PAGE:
You don’t see many new virtual reality studios popping up nowadays, so it was refreshing to see the recent announcement of Maze Theory, established by industry veterans from publishing giants Sony and Activision. Mark Hardy (pictured right), ex-marketing director at PlayStation, and Geoff Heath, ex-European managing director at Activision, have set up the company in an attempt to explore the storytelling potential of VR games.
The pair have partnered with creative business collective Output Group, with which Hardy has worked in the past on projects for PlayStation, specifically its creative marketing outlet Studio Output. Ian Hambleton (pictured top right) was a founding member of Studio Output and is now working on launching Maze Theory, which has spun out from the agency. This organic growth built on established relationships within the industry can only be a good thing for the studio.
“The team at Output Group has had an active interest in the gaming and VR space since 2013, leading major development projects for big brands like Pernod Ricard, Havana Club and BBC,” say Hardy and Hambleton in a joint statement. “In early 2017 we started to explore concept development of our own IP led by the passion of our creative director, Marcus Moresby.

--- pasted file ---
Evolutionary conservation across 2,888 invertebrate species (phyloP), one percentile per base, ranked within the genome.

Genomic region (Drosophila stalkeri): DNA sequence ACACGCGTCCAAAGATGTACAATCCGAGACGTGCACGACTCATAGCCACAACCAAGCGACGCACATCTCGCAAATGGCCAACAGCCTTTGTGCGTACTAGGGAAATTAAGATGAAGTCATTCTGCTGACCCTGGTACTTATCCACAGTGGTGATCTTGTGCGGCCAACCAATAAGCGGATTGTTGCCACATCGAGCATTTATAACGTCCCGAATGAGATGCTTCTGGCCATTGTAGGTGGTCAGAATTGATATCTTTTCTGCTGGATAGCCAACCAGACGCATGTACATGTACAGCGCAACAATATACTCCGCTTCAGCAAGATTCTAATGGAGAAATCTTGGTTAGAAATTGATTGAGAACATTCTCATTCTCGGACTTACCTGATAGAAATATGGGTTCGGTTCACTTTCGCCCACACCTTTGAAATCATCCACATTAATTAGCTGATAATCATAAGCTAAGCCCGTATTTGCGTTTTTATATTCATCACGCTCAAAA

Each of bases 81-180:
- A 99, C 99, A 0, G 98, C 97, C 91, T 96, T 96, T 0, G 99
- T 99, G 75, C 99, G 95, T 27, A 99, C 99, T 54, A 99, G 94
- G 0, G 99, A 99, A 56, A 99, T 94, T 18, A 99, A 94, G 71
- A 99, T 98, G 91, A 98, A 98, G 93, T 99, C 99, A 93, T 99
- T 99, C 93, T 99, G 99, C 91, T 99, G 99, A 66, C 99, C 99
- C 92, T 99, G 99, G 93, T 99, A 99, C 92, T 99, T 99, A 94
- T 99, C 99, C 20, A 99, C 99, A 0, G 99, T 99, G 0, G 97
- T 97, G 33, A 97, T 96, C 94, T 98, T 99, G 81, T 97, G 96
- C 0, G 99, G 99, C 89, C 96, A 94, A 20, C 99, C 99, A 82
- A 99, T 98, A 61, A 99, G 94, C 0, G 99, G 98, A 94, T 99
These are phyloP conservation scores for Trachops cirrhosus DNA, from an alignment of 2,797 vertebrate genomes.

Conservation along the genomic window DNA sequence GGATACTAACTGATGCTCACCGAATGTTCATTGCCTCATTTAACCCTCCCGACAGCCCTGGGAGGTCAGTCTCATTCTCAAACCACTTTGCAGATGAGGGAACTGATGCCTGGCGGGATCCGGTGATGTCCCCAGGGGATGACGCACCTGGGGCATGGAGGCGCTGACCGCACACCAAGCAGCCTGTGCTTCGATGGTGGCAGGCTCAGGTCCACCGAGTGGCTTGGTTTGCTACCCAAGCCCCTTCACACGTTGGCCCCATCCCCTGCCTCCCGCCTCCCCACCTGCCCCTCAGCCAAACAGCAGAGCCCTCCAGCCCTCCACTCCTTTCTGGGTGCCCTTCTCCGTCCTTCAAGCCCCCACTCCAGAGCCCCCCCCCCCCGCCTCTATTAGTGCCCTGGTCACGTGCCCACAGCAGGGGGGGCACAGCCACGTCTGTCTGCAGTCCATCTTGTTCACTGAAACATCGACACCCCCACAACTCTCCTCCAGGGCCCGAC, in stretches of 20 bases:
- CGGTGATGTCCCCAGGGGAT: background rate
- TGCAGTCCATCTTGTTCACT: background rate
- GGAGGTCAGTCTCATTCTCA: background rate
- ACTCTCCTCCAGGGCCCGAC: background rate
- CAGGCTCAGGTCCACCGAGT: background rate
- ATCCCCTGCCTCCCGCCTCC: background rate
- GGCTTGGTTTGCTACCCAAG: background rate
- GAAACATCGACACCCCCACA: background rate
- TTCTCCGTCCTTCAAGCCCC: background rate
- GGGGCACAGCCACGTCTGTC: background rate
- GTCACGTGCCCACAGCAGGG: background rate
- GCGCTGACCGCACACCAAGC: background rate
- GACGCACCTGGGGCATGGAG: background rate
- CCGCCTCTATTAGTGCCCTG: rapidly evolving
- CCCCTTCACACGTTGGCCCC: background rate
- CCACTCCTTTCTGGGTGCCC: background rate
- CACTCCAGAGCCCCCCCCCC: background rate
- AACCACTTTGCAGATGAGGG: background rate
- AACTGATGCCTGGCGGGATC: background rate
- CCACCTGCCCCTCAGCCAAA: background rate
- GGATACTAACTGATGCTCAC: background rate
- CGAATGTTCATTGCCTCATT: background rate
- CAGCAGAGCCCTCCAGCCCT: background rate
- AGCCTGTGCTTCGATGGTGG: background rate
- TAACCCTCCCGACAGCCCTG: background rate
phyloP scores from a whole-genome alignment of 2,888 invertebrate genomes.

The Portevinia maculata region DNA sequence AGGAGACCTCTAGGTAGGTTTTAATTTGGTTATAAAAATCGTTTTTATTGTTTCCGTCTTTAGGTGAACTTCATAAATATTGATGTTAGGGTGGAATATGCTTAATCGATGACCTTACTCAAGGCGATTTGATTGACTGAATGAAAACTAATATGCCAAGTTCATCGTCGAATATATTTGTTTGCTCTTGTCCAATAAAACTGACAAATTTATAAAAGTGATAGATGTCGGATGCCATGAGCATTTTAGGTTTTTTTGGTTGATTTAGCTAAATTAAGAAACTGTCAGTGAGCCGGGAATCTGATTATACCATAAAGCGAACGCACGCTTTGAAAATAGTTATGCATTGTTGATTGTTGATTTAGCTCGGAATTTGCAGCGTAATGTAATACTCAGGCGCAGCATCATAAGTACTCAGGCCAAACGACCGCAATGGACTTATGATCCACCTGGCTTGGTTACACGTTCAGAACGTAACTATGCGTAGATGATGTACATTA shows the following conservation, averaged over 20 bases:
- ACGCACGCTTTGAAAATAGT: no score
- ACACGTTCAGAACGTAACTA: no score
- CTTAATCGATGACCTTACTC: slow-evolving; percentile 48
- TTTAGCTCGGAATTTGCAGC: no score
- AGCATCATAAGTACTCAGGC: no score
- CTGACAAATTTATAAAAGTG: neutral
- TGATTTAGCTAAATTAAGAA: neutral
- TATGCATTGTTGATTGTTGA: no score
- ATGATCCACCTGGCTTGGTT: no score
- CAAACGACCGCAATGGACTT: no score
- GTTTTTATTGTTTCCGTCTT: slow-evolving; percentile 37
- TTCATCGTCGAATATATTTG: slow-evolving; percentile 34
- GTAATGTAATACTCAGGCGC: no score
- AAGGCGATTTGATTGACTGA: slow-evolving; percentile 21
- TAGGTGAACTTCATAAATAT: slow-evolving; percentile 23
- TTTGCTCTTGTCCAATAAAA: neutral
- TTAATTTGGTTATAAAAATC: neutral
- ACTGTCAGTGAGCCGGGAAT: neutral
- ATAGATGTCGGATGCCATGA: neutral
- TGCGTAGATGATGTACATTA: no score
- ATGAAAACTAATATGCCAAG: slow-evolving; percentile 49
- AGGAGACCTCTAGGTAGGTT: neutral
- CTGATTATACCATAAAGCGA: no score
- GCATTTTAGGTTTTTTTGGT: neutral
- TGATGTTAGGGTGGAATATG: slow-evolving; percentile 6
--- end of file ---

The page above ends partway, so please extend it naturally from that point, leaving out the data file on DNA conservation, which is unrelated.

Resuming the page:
“The team at Output Group have 15 years of experience producing high-quality content and have been working within film, animation and realtime with Unity 3D for many years. At the centre of this, Marcus Moresby had found VR as the intersection of his interests: immersive theatre, interactive gaming and high-quality animation production. We have built out Maze Theory’s position around ‘evolutionary storytelling’ – a proposition that will guide all creative, experience and marketing for the company.”
This quest for ‘evolutionary storytelling’ is something we’re seeing mirrored throughout the industry, with new studios commonly putting emphasis on narrative. That Maze Theory sees the evolution of storytelling taking place in virtual reality, specifically, is interesting to see. Especially with the creative director’s interest in immersive theatre as a cornerstone.
“With ‘evolutionary storytelling’ as our starting point, we are focused on building a distinctive niche in the market at the intersection of cinematic film, digital theatre and gaming,” Hardy and Hambleton say. “We will be creating narrative experiences that combine improvisation, theatrics, characterisation and active participation. This will allow us to really push the boundaries of the VR experience. When entering one of our games, a user will start a journey through a narrative maze. This is how we decided upon our name.
“Appreciating the creative team’s passion for the VR space, high production quality capabilities and passion for immersive
experiences Output Group recommended that we set up a separate indie studio. We all feel the tipping point for wider adoption of VR is on the horizon and wanted to put together a team that could maximise on this.”